Riding The Trade Winds. The Delicate Art Of Flying A Kite In Bali.
In early July in the tropics the trade winds arrive exactly on cue and blow steadily from east to west until the end of September. One day it is completely still and the next the breezes suddenly spring up;
These winds are the prevailing pattern of easterly surface winds found only in the tropics The trade winds blow predominantly from the northeast in the Northern Hemisphere and from the southeast in the Southern Hemisphere, strengthening during the winter and when the Arctic oscillation is in its warm phase. The term trade winds derives from the Middle English word “trade’ meaning path or track and it was the early Portuguese mariners who first took advantage of them to get to the east where riches awaited.
When the winds begin to blow, size really does matter in Bali for you see the Balinese are crazy about kites and, the bigger the better is the accepted mantra. Kite creations and kite flying is serious business all across the island which results in colossal handmade flying machines that can take up to thirty men and boys just to get them off the ground.
For the Balinese, July and the trade winds mean it’s the time to earn respect, prestige at the annual competition and hopefully bring home prizes to their villages and to show off their latest designs and flying techniques.
A fashion parade it is not.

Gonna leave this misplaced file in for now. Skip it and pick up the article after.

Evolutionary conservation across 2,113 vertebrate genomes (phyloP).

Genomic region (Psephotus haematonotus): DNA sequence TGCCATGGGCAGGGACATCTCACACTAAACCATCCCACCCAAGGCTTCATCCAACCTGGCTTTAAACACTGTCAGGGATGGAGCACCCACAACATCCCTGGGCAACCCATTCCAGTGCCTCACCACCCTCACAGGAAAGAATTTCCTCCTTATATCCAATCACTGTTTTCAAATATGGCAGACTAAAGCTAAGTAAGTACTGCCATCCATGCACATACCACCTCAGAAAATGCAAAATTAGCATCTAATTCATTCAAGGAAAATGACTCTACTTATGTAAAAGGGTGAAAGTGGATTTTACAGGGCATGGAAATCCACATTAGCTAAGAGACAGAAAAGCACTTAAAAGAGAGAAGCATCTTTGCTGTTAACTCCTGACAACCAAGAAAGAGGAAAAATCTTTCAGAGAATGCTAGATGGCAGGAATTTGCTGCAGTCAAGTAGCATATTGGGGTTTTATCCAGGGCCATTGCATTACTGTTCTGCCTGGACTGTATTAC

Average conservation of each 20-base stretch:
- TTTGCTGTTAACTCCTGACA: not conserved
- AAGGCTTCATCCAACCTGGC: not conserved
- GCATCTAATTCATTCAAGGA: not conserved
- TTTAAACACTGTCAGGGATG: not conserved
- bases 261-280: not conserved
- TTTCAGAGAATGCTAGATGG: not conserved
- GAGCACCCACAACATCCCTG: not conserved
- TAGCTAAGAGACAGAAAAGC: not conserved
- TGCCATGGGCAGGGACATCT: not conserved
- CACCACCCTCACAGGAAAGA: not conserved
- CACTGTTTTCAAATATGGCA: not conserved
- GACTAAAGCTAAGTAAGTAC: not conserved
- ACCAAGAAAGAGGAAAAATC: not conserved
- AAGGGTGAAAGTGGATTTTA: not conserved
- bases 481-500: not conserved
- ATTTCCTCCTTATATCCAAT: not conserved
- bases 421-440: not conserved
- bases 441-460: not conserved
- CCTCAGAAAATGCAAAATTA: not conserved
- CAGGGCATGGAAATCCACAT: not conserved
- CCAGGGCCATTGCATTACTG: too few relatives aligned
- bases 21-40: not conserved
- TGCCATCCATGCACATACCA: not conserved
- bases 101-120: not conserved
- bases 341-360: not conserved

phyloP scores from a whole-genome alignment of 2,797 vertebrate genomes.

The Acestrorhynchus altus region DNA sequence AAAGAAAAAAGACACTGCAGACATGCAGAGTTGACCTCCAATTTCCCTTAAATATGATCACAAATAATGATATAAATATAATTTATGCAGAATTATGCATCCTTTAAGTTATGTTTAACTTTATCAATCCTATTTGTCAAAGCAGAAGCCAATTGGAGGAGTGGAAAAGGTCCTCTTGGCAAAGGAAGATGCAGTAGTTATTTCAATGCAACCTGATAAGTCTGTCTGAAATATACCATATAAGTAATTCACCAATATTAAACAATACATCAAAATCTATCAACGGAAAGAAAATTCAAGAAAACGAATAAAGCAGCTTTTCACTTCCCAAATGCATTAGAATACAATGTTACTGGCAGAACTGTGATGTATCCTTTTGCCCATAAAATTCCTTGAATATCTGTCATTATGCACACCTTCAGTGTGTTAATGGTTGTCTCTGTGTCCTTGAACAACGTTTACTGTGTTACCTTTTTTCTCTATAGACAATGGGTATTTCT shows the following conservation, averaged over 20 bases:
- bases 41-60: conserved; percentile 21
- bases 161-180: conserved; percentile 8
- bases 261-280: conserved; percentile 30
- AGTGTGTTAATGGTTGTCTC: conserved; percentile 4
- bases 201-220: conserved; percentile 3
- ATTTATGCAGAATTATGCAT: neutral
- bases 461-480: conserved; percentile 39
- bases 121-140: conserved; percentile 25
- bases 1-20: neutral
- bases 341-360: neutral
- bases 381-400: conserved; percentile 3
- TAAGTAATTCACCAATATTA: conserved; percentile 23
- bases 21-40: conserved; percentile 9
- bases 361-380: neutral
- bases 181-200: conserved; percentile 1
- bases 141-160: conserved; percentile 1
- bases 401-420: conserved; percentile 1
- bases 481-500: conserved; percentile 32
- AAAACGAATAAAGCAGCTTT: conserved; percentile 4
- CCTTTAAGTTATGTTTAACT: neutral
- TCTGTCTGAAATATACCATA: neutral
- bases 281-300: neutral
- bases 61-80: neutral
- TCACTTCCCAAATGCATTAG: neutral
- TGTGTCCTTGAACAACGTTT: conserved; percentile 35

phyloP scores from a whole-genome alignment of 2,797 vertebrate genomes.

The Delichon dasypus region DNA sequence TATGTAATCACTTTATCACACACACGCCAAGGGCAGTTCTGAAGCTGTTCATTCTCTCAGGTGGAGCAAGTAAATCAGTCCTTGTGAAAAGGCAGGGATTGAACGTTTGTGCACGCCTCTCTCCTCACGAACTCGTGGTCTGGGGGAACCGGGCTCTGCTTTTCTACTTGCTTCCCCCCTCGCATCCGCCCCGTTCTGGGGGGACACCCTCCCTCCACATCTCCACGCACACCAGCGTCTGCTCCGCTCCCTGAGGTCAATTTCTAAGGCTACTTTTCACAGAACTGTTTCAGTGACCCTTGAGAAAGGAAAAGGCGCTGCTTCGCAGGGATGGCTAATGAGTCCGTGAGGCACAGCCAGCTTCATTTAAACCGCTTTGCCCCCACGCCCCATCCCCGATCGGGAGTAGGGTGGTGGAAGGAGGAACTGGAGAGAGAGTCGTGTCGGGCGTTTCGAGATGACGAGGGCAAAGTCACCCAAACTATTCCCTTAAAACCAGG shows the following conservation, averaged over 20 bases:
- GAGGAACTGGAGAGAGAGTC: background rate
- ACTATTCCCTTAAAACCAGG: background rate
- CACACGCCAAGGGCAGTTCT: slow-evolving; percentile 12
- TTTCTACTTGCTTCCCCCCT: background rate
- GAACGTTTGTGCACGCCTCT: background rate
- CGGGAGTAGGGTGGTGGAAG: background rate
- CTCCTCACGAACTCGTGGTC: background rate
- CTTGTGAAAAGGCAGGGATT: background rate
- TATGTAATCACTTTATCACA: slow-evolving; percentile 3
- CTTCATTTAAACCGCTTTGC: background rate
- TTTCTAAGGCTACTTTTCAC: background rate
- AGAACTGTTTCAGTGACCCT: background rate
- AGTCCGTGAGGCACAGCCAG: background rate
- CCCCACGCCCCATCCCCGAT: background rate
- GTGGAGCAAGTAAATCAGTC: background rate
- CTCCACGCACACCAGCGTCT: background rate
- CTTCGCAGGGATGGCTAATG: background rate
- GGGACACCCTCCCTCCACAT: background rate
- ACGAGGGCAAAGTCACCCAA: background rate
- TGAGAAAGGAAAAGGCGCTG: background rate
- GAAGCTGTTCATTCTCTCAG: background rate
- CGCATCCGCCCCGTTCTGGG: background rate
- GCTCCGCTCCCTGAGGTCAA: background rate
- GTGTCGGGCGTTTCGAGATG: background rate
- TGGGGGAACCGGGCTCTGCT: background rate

It is a deadly serious occasion with the reputations of entire Banjars (neighborhood associations) literally hanging on the strings that keep their creations aloft. These are no ordinary kites as some of the monsters can be up to ten meters long by four meters across and takes a small army to prepare and launch them into the sky.
Legend has it that kite flying began when cow herders, some two centuries ago built and flew kites to ward off the boredom of watching over the herd during the day. Over time, simple kite flying evolved into a competitive ‘game’ between herders that has now grown into an obsession that consumes and unites villagers right across the island.
Serious? You bet it is!
Mr. Tambon, Bali’s eminent kite maker and judge at the annual festival was unavailable for an interview for this piece because… he was out flying a kite!
But Wayan, his off - sider and trusty kite salesman was happy to talk to me and take me through the intricate business of preparing a kite for the festival at the end of July.
There are three basic shapes that you will see hovering above Sanur’s beaches and across the Denpasar skies.
The Bebean is perhaps the most common, and resembles a fish with huge twin tails. These are the easiest kites to launch, flying as they do, in even the lightest of breezes. They can sail to great heights as their shape makes them stable even in the strongest of winds. Their distinctive black, white and red colors are easy to spot amongst the other kites, which festoon the sky.
The more intrepid fliers will opt for the Pecukan that may look beautiful, with its twin tails and bright colours but is notoriously difficult to fly and requires enormous skill to control.